by Matt Bogoshian, Chief Strategy Officer & General Counsel, REV
After almost two troubling weeks as an American citizen during the Trump Administration, I felt compelled to read former President Obama’s recent farewell address to find inspiration on how each of us can take citizen action to uphold American democracy and liberty.
I’ve stitched together some lines from the well-written address that resonate with me; the emphasis is mine. President Obama reminded us that:
… change only happens when ordinary people get involved, get engaged, and come together to demand it… (pursuing) the conviction that we are all created equal, endowed by our creator with certain unalienable rights, among them life, liberty, and the pursuit of happiness…Yes, our progress has been uneven. The work of democracy has always been hard, contentious and sometimes bloody. For every two steps forward, it often feels we take one step back.
But the long sweep of America has been defined by forward motion, a constant widening of our founding creed to embrace all, and not just some…Only if all of us, regardless of our party affiliation or particular interest, help restore the sense of common purpose that we so badly need right now.…
And so we must forge a new social compact – to guarantee all our kids the education they need; to give workers the power to unionize for better wages; to update the social safety net to reflect the way we live now and make more reforms to the tax code so corporations and individuals who reap the most from the new economy don’t avoid their obligations to the country that’s made their success possible. We can argue about how to best achieve these goals. But we can’t be complacent about the goals themselves. For if we don’t create opportunity for all people, the disaffection and division that has stalled our progress will only sharpen in years to come…
But without some common baseline of facts; without a willingness to admit new information, and concede that your opponent is making a fair point, and that science and reason matter, we’ll keep talking past each other, making common ground and compromise impossible…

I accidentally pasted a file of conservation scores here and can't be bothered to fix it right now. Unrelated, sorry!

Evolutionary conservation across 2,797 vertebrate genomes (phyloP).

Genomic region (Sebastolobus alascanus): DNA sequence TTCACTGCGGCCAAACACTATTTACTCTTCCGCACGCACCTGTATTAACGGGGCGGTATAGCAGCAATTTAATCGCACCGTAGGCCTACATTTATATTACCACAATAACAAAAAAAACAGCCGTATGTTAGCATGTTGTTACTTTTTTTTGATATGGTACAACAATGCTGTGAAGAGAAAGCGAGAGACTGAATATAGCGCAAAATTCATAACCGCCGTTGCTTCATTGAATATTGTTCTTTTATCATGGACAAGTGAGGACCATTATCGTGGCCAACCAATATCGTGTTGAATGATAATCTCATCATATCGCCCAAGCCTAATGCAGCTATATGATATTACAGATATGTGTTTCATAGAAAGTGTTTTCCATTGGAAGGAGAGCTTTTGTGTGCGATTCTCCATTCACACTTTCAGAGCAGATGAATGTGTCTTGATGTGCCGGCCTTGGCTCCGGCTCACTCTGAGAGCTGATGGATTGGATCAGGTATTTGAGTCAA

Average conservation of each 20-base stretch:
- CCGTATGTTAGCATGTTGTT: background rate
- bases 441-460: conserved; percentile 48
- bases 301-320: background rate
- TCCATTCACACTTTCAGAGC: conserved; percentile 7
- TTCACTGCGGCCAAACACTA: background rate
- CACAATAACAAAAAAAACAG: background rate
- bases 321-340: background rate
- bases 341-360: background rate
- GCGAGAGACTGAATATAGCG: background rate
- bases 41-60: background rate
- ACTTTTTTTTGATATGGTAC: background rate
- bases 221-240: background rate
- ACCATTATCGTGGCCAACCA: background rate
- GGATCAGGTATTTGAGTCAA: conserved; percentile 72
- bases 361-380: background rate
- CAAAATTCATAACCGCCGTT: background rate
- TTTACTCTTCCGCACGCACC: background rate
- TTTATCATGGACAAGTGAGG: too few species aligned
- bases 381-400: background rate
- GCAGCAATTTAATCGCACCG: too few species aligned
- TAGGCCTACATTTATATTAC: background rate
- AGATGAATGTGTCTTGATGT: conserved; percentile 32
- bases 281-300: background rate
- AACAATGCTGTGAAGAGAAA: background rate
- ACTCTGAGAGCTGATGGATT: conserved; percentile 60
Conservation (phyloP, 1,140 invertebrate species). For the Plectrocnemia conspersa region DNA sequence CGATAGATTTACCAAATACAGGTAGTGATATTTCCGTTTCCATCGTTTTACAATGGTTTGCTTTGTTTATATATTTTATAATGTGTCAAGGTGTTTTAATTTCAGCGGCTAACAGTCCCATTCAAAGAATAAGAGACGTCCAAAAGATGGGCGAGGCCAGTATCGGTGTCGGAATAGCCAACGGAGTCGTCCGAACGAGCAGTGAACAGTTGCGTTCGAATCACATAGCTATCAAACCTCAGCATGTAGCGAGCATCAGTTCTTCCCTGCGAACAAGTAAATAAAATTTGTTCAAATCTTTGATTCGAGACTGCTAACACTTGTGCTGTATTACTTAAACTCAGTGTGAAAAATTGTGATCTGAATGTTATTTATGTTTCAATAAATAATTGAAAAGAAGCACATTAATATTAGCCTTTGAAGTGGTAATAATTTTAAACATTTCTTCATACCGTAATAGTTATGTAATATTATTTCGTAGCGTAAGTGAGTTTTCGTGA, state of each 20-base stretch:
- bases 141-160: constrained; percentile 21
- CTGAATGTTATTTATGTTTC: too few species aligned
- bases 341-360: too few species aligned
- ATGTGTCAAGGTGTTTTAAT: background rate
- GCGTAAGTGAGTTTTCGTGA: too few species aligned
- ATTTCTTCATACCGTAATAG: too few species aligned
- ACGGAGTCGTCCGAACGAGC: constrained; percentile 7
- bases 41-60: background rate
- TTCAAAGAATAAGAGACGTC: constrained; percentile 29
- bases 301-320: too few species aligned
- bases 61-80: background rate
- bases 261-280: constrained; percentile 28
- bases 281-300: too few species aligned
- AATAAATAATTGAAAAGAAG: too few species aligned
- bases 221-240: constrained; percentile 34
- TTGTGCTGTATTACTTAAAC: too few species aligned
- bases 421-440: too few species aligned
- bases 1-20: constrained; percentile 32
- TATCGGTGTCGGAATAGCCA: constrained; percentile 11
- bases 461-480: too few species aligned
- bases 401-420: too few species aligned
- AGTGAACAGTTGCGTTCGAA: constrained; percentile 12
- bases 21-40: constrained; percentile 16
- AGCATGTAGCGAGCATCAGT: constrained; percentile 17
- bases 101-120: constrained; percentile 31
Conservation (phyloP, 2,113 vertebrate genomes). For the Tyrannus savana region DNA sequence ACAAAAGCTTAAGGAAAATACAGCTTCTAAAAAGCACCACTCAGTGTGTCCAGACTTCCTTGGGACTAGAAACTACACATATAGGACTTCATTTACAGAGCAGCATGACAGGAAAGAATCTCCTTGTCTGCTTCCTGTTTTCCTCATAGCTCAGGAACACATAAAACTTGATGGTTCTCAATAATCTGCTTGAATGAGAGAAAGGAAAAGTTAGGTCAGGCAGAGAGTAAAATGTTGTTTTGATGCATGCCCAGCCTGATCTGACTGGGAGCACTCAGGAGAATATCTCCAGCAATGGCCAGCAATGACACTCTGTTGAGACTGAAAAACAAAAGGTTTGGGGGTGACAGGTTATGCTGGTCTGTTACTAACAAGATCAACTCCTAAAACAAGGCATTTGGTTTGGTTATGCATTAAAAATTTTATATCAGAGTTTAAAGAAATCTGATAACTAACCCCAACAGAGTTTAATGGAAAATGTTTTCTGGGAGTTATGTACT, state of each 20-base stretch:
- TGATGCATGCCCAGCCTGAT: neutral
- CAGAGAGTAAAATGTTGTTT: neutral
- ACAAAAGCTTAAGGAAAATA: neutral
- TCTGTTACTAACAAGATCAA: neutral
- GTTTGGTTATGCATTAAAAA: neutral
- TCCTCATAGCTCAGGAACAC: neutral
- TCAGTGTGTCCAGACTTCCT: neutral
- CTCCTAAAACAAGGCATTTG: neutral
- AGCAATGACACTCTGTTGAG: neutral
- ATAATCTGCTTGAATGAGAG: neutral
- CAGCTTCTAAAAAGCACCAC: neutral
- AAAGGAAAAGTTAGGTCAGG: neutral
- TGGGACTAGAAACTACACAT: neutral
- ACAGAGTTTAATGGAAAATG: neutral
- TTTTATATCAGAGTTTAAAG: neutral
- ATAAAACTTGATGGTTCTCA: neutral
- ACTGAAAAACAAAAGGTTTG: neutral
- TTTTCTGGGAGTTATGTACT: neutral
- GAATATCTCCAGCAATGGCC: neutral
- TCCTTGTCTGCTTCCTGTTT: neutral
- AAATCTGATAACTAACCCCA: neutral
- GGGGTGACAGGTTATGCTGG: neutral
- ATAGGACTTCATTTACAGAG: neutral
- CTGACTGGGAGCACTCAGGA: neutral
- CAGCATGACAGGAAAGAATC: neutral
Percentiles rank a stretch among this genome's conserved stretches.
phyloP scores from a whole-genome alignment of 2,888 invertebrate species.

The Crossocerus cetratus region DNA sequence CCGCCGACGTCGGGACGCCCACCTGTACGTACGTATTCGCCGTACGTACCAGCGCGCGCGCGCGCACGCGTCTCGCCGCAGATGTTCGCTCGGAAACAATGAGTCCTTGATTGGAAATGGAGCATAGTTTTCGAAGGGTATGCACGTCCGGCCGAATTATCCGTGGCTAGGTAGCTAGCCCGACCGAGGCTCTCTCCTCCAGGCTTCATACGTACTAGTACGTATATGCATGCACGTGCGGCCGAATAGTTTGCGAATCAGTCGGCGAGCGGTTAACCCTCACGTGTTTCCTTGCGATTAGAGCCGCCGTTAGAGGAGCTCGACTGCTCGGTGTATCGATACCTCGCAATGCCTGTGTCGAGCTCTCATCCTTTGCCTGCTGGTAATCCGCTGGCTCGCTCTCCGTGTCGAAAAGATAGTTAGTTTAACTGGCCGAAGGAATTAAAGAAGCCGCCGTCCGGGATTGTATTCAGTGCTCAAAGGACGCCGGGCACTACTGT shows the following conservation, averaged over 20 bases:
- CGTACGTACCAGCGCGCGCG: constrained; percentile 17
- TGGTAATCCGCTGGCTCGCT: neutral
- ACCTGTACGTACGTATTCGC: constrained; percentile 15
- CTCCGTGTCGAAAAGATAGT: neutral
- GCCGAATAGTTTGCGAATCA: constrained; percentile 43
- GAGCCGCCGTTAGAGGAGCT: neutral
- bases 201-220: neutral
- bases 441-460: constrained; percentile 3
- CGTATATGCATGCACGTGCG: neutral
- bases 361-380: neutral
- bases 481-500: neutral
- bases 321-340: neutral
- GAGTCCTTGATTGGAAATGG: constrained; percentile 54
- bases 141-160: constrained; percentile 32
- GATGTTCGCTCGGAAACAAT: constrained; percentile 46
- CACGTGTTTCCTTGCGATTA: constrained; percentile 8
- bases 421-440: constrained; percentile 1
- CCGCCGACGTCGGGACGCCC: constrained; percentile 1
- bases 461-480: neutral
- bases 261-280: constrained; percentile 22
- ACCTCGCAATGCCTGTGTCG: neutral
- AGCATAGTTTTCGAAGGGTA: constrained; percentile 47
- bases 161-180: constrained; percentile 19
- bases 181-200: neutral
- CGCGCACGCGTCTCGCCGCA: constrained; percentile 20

Take the challenge of climate change. In just eight years, we’ve halved our dependence on foreign oil, doubled our renewable energy, and led the world to an agreement that has the promise to save this planet. But without bolder action, our children won’t have time to debate the existence of climate change; they’ll be busy dealing with its effects: environmental disasters, economic disruptions, and waves of climate refugees seeking sanctuary… Now, we can and should argue about the best approach to the problem. But to simply deny the problem not only betrays future generations; it betrays the essential spirit of innovation and practical problem-solving that guided our Founders.
It’s that spirit, born of the Enlightenment, that made us an economic powerhouse – the spirit that took flight at Kitty Hawk and Cape Canaveral; the spirit that that cures disease and put a computer in every pocket. It’s that spirit – a faith in reason, and enterprise, and the primacy of right over might, that allowed us to resist the lure of fascism and tyranny during the Great Depression, and build a post-World War II order with other democracies, an order based not just on military power or national affiliations but on principles – the rule of law, human rights, freedoms of religion, speech, assembly, and an independent press.
That order is now being challenged… It falls to each of us to be those anxious, jealous guardians of our democracy; to embrace the joyous task we’ve been given to continually try to improve this great nation of ours. Because for all our outward differences, we all share the same proud title: Citizen.
Ultimately, that’s what our democracy demands. It needs you…. Show up. Dive in. Persevere. …
If you are like me, President Obama’s words inspire me to take action, but equally important is that those actions fit into to a larger national strategy that makes sense. That is why an excellent new book called The New Grand Strategy is a good read. In it, the authors, military and sustainability experts outline practical sets of actions that lay the groundwork for a rebirth of American democracy that can lead us and the world toward a flourishing future.
Linking our personal actions to advancing a grand sustainability strategy is one important way to carry out our citizenship and do what the former President called on us to do: show up, dive in, and persevere. We can help advance that strategy by transitioning to cleaner energy as soon as possible in order to reduce cancer and asthma causing pollution and avoid the worst of global warming.
Becoming more energy efficient in our homes, schools, businesses, and elsewhere is a crucial first step. Even though California has been a long time energy efficiency leader compared to other states, our progress is still insufficient to meet the challenges that lie ahead. For years part of the critique of our energy efficiency efforts has been our inability to turn applied energy efficiency into a social movement like anti-smoking campaigns have been for decades.
With your help that inability may be about to change as the Energy Upgrade California energy efficiency marketing campaign is on the road to being revamped. The California Energy Efficiency Coordinating Committee will be looking at what it takes to morph a campaign into a movement that produces higher rates of applied energy efficiency.
You have an opportunity to influence the design and delivery of energy efficiency programs in California by tracking and participating in these efforts. From where I sit, your participation would be one of many ways to Show up. Dive in. Persevere.